Mixed ruling on Irish abortion laws by European Court of Human Rights

2011-02-01

Author: Radio Vaticana

The European Court of Human Rights fined Ireland €15,000 today for preventing a Lithuanian cancer-sufferer from having an abortion, when she claimed her life was in danger without the procedure.

However, the court upheld Ireland’s laws against abortion in the case of two other women, who were seeking to overturn the country’s laws, which are the most pro-life in Europe.

“It’s a mixed bag,” said Joseph Meaney, Director of International Coordination for Human Life International. “It doesn’t change an extraordinary amount. What it basically says …[it is advancing] a right to abortion in the case of the life of the mother. It is saying, Clearly, that countries have the right to make their own laws with regard to abortion on demand, with regard to abortion for social reasons, with regard to 99% of abortion cases.”

The court ruled that Ireland did not enforce its own laws, which allow for abortion in cases where the life of the mother is at stake.

“Technologically, that is becoming less and less of an issue, because it is becoming more and more scientifically feasible to treat the child and the mother without recourse to abortion,” he told Vatican Radio.

Listen to Joseph Meaney's full interview with Charles Collins: RealAudioMP3 

 

Radio Vaticana

 

 

Statement by Cardinal Seán Brady, Archbishop of Armagh and Primate of All Ireland, in response to the judgement today issued by the European Court of Human Rights on A, B, and C v. Ireland:

"Today's judgment leaves future policy in Ireland on protecting the lives of unborn children in the hands of the Irish people and does not oblige Ireland to introduce legislation authorising abortion" - Cardinal Brady


The judgement given today by the European Court of Human Rights regarding the legal position on abortion in Ireland raises profound moral and legal issues which will require careful analysis and reflection.  Today's judgment leaves future policy in Ireland on protecting the lives of unborn children in the hands of the Irish people and does not oblige Ireland to introduce legislation authorising abortion.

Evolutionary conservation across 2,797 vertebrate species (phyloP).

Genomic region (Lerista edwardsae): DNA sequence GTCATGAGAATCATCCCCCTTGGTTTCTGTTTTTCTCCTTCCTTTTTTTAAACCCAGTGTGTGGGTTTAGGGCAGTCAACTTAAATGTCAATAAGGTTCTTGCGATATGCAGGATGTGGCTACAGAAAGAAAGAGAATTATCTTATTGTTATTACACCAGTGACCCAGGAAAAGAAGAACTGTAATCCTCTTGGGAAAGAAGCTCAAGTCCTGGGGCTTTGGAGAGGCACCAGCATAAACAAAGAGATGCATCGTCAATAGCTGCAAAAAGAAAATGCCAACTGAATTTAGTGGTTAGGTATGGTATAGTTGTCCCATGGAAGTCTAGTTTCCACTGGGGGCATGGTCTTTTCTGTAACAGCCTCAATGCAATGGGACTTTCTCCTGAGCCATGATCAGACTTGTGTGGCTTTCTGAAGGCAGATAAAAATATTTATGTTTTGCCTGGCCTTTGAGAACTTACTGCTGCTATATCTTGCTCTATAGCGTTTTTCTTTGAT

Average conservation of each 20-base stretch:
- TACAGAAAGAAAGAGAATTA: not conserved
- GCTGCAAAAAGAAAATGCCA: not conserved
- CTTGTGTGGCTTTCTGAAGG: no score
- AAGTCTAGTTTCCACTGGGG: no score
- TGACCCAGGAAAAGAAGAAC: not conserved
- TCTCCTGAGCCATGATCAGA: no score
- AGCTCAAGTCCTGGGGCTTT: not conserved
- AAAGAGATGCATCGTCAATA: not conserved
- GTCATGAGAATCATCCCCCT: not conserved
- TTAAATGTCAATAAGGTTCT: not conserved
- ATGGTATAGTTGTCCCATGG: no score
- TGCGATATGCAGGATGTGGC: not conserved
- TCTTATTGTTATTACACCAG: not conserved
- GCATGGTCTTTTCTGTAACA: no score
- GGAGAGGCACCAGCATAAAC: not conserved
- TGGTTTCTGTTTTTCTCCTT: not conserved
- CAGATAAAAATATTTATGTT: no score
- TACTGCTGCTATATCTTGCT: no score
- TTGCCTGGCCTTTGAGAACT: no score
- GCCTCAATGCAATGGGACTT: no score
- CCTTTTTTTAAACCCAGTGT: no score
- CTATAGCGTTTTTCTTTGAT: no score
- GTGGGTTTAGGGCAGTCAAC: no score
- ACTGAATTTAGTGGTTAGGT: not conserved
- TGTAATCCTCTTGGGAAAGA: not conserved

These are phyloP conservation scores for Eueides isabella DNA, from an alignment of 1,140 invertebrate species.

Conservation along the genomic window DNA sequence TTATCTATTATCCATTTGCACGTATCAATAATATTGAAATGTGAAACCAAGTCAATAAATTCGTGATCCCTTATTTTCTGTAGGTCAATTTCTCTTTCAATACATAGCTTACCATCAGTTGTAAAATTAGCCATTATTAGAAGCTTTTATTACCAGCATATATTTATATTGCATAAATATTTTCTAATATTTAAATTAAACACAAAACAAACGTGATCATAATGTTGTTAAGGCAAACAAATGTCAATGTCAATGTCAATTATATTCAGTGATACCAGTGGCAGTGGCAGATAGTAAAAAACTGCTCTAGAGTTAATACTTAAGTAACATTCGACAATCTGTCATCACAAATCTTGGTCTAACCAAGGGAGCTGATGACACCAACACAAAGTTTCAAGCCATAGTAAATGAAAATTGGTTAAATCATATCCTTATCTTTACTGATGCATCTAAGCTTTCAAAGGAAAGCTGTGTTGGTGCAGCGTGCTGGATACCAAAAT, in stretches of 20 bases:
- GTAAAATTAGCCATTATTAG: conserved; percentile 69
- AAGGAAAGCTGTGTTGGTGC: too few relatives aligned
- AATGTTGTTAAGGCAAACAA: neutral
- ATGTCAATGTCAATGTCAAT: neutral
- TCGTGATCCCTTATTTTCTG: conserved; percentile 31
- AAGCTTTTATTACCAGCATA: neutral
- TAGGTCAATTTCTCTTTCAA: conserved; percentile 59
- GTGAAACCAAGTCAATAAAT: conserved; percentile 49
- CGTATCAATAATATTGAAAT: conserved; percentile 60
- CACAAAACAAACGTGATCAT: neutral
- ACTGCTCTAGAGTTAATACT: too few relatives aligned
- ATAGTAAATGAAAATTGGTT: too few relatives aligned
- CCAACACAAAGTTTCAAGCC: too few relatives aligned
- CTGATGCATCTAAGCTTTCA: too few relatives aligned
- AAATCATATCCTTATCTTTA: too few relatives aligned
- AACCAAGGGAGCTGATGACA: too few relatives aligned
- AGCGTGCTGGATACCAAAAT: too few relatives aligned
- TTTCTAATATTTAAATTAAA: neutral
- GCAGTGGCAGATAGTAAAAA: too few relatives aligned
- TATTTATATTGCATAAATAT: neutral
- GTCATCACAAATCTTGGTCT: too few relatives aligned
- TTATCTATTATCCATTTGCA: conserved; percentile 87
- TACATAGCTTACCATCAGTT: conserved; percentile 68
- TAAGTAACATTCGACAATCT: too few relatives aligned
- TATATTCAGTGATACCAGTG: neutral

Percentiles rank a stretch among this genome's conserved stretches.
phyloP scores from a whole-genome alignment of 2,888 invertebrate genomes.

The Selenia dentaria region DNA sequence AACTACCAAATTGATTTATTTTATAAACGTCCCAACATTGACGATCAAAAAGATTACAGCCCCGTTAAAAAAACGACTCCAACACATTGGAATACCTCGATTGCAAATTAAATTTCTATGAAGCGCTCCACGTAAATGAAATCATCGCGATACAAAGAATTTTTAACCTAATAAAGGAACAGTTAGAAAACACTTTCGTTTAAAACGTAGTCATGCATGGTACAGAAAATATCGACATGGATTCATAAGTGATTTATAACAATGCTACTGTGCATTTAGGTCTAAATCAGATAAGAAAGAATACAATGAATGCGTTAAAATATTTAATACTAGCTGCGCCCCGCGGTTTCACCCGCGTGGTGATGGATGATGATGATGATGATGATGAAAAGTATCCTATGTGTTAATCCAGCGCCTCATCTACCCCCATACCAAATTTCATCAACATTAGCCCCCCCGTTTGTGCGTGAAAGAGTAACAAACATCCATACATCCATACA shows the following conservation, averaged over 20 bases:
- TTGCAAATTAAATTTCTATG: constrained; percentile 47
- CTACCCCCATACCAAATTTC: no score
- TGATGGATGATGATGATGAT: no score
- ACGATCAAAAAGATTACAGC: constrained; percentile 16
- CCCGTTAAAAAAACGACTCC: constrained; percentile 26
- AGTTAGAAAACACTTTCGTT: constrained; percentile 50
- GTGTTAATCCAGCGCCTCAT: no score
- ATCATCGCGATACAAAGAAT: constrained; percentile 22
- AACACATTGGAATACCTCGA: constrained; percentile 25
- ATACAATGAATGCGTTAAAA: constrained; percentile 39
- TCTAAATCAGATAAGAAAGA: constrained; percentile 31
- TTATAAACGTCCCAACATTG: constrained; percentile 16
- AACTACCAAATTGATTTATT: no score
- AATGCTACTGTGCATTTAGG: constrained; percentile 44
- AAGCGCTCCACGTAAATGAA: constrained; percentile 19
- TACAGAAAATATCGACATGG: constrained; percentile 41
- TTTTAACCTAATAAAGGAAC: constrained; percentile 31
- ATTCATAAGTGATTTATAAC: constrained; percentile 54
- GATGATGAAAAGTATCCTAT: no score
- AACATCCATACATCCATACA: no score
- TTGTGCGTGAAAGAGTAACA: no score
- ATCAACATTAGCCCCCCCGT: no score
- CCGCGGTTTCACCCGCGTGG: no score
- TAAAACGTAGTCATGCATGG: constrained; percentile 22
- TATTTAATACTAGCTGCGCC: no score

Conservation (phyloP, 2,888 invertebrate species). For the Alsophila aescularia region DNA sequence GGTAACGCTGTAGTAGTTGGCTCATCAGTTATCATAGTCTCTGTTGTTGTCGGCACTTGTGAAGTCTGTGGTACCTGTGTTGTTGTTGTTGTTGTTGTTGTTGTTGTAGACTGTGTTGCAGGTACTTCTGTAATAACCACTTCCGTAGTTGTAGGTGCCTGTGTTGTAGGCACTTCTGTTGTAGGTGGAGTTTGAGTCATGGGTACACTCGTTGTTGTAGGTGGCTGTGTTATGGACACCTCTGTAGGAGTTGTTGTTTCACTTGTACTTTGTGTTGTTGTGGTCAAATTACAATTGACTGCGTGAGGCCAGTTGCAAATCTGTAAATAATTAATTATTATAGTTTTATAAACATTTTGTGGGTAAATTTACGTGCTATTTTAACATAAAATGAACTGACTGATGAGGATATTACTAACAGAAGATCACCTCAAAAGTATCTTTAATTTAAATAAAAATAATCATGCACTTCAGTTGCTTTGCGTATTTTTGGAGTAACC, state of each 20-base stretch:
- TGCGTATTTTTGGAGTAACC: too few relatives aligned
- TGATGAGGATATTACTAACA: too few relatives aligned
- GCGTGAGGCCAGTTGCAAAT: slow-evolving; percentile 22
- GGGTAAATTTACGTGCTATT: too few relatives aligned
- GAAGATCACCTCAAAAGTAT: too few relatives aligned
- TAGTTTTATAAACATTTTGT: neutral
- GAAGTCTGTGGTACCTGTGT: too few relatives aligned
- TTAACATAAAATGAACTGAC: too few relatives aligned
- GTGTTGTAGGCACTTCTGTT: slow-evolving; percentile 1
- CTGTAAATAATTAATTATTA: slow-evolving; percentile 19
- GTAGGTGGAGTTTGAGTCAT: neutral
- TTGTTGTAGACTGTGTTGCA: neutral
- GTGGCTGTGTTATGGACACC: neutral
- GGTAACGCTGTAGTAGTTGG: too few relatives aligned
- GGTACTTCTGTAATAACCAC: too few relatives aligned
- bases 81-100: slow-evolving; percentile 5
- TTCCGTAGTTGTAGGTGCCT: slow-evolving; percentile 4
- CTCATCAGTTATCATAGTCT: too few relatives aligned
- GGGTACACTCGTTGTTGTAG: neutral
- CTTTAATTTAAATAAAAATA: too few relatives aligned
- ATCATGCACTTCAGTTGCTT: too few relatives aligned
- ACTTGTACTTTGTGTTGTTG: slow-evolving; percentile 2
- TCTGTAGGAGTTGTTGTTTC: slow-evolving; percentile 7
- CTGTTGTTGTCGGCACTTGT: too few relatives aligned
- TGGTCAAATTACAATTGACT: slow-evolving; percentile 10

The Irish Constitution clearly says that the right to life of the unborn child is equal to that of his or her mother.  These are the fundamental human rights at stake.  The Catholic Church teaches that neither the unborn child nor the mother may be deliberately killed. The direct destruction of an innocent human life can never be justified, however difficult the circumstances.  We are always obliged to act with respect for the inherent right to life of both the mother and the unborn child in the mother’s womb.  No law which subordinates the rights of any human being to those of other human beings can be regarded as a just law.

At the beginning of Advent on 27 November last Pope Benedict spoke about the coming of Christ into our world in the womb of the Virgin Mary. The Holy Father reflected on the light that this sheds on the wonder of all human life.  The embryo in the womb, he said, is not just a collection of cells but “a new living being, dynamic and marvellously ordered, a new individual of the human species. This is what Jesus was in Mary’s womb; this is what we all were in our mother’s womb.”

As a society we all have a responsibility to respond sensitively to any woman who finds herself dealing with an unplanned pregnancy.  I urge anyone in this situation to contact CURA, the crisis pregnancy support service.

ENDS

 

www.catholicbishops.ie/index.php?option=com_content&view=article&id=2018:16-december-2010&catid=17:news

 

 

More details about the sentence of ECHR:

 

www.lifesitenews.com/news/irelands-pro-life-laws-violated-womans-rights-european-court
 

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